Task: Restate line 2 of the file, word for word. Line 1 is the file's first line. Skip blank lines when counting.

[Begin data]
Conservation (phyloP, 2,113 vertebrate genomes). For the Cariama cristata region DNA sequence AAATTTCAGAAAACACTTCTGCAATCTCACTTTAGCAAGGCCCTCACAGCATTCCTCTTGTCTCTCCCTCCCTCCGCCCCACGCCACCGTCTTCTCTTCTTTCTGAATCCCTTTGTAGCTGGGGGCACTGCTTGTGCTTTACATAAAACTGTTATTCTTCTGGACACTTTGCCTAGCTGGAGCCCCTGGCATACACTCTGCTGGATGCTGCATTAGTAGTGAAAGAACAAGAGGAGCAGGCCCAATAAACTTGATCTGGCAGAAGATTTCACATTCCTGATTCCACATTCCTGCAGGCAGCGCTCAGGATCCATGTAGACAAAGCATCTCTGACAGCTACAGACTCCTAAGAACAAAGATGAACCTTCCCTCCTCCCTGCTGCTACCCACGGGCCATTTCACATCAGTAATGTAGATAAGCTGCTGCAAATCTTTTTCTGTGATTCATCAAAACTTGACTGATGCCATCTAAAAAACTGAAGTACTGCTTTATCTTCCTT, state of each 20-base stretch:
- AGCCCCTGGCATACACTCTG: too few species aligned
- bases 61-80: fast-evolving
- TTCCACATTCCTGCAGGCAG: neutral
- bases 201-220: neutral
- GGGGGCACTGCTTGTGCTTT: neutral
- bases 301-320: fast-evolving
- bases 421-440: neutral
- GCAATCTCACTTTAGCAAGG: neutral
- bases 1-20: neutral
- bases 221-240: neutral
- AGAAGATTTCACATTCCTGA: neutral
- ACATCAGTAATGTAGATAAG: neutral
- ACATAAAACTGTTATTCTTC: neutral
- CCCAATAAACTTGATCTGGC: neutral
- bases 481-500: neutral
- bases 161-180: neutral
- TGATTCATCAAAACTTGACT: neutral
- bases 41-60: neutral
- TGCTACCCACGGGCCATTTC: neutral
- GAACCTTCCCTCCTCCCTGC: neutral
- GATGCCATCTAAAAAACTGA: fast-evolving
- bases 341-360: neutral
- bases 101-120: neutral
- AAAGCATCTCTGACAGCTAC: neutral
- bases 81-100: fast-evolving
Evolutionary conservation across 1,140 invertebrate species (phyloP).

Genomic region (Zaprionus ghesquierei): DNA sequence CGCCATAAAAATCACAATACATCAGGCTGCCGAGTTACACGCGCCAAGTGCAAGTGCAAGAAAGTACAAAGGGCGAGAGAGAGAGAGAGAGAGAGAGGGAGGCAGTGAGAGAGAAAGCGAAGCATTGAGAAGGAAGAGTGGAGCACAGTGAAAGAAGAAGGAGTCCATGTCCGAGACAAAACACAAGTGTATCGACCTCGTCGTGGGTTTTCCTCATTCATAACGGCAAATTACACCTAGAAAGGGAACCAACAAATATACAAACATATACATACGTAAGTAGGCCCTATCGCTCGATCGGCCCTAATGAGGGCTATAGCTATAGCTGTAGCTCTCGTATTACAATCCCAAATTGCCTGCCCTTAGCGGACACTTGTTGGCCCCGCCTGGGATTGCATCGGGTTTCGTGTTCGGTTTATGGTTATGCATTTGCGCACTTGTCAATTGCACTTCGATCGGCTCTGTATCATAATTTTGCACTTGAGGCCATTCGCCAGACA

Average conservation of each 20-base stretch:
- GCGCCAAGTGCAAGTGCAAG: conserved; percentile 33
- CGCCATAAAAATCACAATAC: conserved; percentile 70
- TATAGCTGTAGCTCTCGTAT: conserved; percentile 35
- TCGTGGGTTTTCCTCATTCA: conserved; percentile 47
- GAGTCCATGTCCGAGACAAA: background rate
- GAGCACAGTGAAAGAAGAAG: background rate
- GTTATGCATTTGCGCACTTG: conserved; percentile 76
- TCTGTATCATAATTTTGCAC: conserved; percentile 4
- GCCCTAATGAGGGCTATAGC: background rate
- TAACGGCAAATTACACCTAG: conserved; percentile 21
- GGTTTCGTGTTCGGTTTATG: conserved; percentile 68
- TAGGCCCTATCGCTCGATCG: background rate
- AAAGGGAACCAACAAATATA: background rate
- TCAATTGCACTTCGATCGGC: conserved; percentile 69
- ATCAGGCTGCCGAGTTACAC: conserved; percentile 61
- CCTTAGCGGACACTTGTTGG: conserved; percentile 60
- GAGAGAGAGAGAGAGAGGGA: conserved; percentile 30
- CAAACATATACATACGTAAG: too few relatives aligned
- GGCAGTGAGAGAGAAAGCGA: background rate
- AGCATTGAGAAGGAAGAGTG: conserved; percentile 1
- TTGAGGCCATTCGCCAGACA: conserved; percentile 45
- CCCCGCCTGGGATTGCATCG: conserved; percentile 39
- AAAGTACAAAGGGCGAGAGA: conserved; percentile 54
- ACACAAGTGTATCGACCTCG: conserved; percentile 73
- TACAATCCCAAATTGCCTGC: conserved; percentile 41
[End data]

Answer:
- AGCCCCTGGCATACACTCTG: too few species aligned